The world of camera lenses is crazy right now. Prices are all over the place, and certain focal lengths are really hard to come by. As a system-agnostic hobbyist who uses both full frame and APSC systems, I often wonder about the advantages of one over the other.
In my early months shooting manual lenses, experienced photographers recommended that I get an 85 mm lens for portraiture on full frame. For some reason, it is a widely accepted opinion that this particular focal length is ideal for portraits. When I asked questions there were varying answers, and it was an accomplished professional who explained “compression” to me in terms of how different focal lengths affect facial features. I have been doing most of my full-frame portraiture on the hallowed Nippon Kogaku 10.5 cm F2.5. Mine is the Sonnar type predecessor of the lens that Steve McCurry used for the Afghan Girl image. For weeks I wondered about getting an 85 mm and had been in touch with dealers about this. Prices for the Nikon and Canon 85mm lenses are absurd. While I was waiting for an affordable one to pop up (they do, eventually) I turned my attention to the vintage 50 mm lenses that I had collected.
In my early days with vintage lenses, when Bokeh was everything, I amassed a bunch of fast fifties from Pentax, Nikon, Meyer Optik, and KMZ (Helios 44). Now, with the crop factor, these lenses would have an equivalent focal length of between 75 mm and 87 mm on APSC – clearly in the same ballpark as the 85 mm lenses that I had been obsessing over. [For more information on how sensor size affects focal length, click here] Could these lenses – with maximum apertures in the neighbourhood of F2 – deliver the kind of portraiture that I was hoping to create with the 85 mm primes on full frame? Of course, in purely technical terms, I wouldn’t get the “compression” of an actual 85 mm lens expressed in cold hard mathematical formulae, but I would get the reach and a reasonably shallow depth of field. I decided to put this to the test.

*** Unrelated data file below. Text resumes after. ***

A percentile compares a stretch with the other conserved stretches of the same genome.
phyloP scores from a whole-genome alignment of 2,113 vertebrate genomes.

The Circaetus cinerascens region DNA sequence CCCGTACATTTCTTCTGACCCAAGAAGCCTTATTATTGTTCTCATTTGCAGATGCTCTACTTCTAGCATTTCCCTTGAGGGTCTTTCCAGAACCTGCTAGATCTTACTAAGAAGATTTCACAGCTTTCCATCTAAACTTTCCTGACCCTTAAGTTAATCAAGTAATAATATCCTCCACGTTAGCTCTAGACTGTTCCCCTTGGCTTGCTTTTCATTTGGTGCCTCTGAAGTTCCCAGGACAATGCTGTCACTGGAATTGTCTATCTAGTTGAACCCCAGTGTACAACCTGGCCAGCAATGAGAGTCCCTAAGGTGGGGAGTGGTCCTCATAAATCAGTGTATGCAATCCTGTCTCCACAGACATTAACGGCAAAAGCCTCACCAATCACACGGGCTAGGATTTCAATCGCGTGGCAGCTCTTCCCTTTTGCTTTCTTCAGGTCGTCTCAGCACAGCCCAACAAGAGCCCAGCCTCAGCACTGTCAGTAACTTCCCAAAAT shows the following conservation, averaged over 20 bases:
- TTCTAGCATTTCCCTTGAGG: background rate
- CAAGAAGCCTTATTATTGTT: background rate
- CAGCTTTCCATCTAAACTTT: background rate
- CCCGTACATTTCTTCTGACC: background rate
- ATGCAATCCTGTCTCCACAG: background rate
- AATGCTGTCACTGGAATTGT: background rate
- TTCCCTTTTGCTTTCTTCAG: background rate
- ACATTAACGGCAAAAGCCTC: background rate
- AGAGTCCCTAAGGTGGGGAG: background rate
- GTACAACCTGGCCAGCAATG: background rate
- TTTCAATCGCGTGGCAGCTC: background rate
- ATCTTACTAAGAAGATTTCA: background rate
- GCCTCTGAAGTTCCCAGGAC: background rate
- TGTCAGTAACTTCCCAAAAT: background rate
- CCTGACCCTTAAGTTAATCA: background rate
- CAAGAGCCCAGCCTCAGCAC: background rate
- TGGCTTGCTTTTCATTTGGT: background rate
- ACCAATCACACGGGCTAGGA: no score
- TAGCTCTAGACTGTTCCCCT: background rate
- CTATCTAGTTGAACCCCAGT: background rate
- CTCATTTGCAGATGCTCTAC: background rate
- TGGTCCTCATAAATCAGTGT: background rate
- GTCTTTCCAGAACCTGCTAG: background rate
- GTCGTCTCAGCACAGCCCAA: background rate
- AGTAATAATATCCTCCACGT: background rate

My APSC body is Fujifilm. I really enjoy it because of its form factor and the inbuilt film simulations that give a finished product right out of camera. I use the monochrome simulation for nearly all my photography work and occasionally use the Velvia and Classic Negative simulations for the images where I feel that colour is essential. Since discovering Raw Therapee’s film simulations though, I have been using its Kodachrome and Fuji Acros profiles to get that vintage vibe.
One of my favourite lenses is the Jupiter 8 that has just returned after a complete rebuild. As with every lens I have sent to Latif Precision Works, it came back with sparkling glass and a butter-smooth focus ring. This lens, a soviet copy of the Zeiss Sonnar 50mm F/2, was a common “kit” lens for soviet rangefinders such as the Kiev and Zorkii.